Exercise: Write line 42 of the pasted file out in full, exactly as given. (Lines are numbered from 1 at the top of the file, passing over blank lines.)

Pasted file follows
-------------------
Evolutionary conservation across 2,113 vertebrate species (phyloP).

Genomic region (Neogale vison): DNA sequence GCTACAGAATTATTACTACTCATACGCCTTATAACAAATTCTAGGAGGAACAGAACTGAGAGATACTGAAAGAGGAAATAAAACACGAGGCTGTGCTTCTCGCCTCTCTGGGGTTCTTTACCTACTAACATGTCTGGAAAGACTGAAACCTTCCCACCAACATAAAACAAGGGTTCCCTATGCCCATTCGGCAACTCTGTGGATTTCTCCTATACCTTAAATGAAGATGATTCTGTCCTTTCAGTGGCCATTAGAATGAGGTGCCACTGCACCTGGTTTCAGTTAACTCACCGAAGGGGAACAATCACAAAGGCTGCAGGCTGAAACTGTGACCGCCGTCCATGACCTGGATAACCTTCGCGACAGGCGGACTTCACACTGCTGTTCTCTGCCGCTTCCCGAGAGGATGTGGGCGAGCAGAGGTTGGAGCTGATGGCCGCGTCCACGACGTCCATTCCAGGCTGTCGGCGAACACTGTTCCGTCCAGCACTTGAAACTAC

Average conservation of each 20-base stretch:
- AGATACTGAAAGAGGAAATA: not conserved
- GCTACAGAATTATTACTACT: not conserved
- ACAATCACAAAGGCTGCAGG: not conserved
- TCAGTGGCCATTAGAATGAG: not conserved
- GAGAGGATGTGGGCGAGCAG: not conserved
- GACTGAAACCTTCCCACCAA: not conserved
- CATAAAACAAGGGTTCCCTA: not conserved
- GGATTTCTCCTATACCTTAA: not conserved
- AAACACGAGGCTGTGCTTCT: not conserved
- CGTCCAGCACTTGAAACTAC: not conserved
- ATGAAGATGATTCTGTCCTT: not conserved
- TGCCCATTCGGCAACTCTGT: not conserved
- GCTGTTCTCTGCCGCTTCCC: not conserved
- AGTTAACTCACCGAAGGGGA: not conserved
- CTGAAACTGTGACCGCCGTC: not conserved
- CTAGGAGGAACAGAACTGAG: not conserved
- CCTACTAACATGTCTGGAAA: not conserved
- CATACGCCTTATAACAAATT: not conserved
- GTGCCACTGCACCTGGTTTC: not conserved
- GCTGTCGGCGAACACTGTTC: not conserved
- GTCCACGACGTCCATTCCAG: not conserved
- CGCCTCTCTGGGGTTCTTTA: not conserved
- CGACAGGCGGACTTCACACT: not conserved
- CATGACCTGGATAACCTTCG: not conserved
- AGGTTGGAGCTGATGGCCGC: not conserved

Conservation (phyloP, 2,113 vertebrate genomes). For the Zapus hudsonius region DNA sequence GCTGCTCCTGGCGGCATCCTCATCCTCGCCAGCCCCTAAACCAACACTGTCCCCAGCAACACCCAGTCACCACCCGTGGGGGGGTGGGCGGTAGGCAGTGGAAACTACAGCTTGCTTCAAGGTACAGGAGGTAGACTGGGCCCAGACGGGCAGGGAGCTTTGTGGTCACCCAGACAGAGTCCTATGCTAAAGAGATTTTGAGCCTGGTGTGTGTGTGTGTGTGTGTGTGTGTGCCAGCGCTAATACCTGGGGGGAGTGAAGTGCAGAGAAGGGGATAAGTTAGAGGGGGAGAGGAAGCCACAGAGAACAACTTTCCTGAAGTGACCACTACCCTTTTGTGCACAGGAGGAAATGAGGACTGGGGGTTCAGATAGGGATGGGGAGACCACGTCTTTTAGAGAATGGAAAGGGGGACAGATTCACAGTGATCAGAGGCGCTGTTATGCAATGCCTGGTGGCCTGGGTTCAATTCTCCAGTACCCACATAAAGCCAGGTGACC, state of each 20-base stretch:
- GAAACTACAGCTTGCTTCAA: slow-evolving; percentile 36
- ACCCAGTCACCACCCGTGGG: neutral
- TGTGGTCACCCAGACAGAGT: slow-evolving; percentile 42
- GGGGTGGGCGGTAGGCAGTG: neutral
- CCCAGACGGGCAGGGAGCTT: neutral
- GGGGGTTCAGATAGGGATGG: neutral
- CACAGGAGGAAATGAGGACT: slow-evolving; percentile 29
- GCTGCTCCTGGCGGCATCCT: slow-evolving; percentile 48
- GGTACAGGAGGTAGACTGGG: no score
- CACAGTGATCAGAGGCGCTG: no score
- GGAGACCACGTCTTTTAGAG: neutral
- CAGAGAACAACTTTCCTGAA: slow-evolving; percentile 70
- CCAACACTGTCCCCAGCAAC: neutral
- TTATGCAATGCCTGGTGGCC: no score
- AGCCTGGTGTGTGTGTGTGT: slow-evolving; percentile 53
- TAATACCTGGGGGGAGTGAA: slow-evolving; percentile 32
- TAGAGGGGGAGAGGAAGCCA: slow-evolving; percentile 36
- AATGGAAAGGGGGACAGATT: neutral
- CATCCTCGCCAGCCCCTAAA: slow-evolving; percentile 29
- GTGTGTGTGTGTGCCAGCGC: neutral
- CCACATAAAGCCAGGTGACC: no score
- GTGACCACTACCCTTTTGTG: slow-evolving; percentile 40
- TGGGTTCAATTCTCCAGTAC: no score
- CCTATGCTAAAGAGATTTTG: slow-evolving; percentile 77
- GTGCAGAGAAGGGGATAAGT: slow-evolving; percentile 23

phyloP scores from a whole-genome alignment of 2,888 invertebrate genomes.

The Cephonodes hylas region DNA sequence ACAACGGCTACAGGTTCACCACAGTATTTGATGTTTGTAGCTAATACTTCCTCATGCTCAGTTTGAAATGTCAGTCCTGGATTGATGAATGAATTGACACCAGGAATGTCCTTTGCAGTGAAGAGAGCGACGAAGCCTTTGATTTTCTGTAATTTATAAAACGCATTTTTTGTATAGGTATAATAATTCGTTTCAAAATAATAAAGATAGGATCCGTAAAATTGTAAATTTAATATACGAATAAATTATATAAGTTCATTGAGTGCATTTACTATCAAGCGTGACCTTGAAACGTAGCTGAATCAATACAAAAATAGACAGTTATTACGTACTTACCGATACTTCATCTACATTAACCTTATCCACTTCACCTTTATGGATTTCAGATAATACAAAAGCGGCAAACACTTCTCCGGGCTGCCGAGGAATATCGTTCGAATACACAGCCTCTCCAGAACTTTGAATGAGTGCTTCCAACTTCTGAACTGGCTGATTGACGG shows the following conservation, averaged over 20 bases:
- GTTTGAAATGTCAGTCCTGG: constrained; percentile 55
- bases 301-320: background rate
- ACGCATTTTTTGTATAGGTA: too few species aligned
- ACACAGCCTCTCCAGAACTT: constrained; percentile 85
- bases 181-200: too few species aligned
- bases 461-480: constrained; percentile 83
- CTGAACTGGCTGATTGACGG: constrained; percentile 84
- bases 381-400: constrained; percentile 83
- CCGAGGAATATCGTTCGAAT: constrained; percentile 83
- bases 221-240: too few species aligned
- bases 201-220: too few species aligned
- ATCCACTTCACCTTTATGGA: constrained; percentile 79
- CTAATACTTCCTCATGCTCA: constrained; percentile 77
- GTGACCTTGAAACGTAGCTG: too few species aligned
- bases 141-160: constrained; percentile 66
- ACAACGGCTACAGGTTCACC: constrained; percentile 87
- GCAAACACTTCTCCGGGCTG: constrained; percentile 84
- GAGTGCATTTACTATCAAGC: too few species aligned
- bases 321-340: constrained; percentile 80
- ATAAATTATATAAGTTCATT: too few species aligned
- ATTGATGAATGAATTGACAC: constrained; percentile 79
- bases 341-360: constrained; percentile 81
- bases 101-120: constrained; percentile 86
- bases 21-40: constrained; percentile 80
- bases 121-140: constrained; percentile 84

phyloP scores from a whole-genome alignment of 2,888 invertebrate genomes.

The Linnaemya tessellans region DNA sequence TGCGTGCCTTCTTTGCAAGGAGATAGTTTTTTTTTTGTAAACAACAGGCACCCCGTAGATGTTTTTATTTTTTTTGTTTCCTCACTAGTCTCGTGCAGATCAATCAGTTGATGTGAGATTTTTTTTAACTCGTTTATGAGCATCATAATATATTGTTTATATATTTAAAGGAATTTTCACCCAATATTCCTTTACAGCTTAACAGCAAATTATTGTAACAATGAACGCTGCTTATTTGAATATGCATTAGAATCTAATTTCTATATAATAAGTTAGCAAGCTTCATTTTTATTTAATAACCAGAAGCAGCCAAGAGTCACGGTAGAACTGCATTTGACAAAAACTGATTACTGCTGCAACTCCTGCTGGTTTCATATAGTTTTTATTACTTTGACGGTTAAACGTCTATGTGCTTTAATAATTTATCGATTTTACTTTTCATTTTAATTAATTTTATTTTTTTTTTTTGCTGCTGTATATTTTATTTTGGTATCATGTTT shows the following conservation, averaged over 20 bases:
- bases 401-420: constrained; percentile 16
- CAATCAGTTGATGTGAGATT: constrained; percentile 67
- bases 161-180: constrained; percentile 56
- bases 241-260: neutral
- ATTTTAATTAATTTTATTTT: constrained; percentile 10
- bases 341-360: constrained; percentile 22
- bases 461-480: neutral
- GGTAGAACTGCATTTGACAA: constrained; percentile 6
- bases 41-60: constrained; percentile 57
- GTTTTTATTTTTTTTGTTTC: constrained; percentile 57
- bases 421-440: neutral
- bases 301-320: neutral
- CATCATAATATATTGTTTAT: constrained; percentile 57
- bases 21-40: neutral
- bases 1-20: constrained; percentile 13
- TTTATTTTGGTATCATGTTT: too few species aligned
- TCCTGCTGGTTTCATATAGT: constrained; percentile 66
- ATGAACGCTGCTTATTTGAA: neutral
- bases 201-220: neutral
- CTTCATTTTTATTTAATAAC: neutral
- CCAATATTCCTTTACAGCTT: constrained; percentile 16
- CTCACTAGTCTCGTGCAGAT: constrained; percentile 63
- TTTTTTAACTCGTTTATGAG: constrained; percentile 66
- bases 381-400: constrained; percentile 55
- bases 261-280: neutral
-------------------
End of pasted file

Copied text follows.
- CCAACACTGTCCCCAGCAAC: neutral